How to light the chanukiah

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While it is the custom in many households, especially where there are children, for each person to have his or her own menorah, only one is required for each household.

The traditional menorah, called a chanukiah, is designed so that all the candles are in a straight, level row, so it is reminiscent of the original seven-branched menorah that stood in Beit Mikdash, the Temple in Jerusalem.

Contemporary designs often have different levels, but as long as the shamash is differentiated by being either higher or lower than the rest, they are acceptable. The shamash has been added as a ninth candle since it is forbidden to use any of the festival's eight lights to light the other candles.

The chanukiah is placed at an outside window in order to publicize the miracle of the festival. The rabbis added, however, that at any time and place where there was danger, such as curtains that could ignite, the chanukiah could be placed elsewhere in the room. The candles should be large enough to burn for half an hour and should be lit as soon as possible after the stars come out each evening.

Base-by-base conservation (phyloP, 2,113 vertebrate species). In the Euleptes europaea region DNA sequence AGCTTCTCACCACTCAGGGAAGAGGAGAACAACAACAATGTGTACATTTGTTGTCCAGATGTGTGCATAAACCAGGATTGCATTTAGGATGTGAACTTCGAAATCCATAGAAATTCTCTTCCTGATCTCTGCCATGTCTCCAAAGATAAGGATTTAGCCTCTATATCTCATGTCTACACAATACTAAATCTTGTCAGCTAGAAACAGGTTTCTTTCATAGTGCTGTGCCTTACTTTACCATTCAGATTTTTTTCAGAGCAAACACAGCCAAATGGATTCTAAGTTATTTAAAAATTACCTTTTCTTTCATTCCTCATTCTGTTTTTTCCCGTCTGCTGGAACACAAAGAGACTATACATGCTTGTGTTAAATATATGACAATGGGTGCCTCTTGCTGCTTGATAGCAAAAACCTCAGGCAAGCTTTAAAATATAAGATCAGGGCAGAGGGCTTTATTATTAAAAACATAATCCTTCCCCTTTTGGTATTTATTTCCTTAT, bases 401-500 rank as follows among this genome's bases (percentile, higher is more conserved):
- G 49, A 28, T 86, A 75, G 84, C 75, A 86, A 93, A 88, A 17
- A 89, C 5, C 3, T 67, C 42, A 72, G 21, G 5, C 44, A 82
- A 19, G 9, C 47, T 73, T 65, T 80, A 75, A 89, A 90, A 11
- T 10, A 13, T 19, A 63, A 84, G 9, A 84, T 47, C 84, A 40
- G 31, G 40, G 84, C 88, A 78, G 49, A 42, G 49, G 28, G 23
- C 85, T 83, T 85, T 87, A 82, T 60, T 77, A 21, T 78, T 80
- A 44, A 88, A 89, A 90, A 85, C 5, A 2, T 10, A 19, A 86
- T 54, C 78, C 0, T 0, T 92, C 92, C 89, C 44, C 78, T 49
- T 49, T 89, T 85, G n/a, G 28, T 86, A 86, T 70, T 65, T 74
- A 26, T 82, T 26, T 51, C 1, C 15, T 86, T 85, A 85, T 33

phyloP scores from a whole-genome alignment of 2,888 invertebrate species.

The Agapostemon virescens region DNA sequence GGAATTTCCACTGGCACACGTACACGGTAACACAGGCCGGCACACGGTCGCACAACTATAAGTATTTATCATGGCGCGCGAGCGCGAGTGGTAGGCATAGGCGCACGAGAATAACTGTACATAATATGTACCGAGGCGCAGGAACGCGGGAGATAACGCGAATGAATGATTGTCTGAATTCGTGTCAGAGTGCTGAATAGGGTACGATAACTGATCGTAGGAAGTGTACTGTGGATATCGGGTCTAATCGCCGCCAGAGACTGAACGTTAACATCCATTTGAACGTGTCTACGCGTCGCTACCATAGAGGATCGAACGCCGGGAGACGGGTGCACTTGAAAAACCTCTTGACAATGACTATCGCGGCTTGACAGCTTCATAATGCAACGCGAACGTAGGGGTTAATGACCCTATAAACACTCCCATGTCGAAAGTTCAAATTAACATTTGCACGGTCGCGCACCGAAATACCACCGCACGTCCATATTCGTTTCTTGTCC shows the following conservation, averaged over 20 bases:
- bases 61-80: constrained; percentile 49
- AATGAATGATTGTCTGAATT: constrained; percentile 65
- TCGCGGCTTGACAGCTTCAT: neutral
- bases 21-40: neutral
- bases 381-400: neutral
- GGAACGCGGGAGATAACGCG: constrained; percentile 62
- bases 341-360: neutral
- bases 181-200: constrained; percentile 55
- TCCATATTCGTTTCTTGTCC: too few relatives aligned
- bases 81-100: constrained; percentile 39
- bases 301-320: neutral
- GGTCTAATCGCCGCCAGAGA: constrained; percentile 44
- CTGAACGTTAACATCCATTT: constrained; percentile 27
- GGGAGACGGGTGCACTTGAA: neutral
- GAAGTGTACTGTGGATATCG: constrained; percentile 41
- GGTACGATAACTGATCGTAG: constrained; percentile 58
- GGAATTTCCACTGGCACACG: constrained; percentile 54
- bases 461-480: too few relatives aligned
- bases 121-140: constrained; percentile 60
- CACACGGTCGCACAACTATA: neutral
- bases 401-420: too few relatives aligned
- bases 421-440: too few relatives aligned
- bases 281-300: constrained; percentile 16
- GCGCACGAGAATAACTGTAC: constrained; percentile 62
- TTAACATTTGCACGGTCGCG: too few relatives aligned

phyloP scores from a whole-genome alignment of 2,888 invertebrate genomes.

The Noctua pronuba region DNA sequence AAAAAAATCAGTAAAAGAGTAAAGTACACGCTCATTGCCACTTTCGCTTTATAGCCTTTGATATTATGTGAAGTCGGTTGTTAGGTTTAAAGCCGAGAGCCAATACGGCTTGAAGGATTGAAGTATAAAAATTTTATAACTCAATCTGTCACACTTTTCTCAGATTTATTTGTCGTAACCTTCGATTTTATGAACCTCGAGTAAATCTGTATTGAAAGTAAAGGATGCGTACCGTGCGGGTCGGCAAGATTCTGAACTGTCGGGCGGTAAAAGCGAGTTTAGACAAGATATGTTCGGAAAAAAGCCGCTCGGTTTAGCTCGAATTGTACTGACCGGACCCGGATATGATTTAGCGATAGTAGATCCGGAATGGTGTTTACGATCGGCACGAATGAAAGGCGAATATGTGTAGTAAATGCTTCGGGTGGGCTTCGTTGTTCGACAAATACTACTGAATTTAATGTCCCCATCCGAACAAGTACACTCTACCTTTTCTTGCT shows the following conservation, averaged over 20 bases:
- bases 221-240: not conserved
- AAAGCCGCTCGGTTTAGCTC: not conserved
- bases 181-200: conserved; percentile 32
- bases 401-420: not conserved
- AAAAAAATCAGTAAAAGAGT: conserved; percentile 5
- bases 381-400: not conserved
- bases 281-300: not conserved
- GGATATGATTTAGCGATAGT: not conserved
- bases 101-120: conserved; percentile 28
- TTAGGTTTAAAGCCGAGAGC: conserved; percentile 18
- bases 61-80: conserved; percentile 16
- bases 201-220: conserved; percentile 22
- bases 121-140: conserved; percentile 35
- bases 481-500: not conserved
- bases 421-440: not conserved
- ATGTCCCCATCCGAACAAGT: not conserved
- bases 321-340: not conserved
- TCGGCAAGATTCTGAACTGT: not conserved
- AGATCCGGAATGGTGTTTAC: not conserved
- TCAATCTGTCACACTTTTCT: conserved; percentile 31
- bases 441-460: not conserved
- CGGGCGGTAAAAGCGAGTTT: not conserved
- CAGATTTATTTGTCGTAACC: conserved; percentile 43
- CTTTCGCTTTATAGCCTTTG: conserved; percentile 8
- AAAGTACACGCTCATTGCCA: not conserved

Tonight, on the first night of Chanukah, standard Shabbat candles can be used in the menorah to insure that they burn into the night. And the Chanukah candles should be lit before the Shabbat candles, for once the Shabbat candles are lit, it is forbidden to kindle any fire, even for Chanukah.

On the first night of Chanukah one candle is placed in the holder to the far right. The shamash is lit and three blessings are said before lighting that first candle. On every subsequent night, one more candle is added to the right-hand side as you face the chanukiah. However, the one to light first is the new one representing the new day — that is, the candle farthest to the left — and thus the candles are set up from left to right but lit from right to left!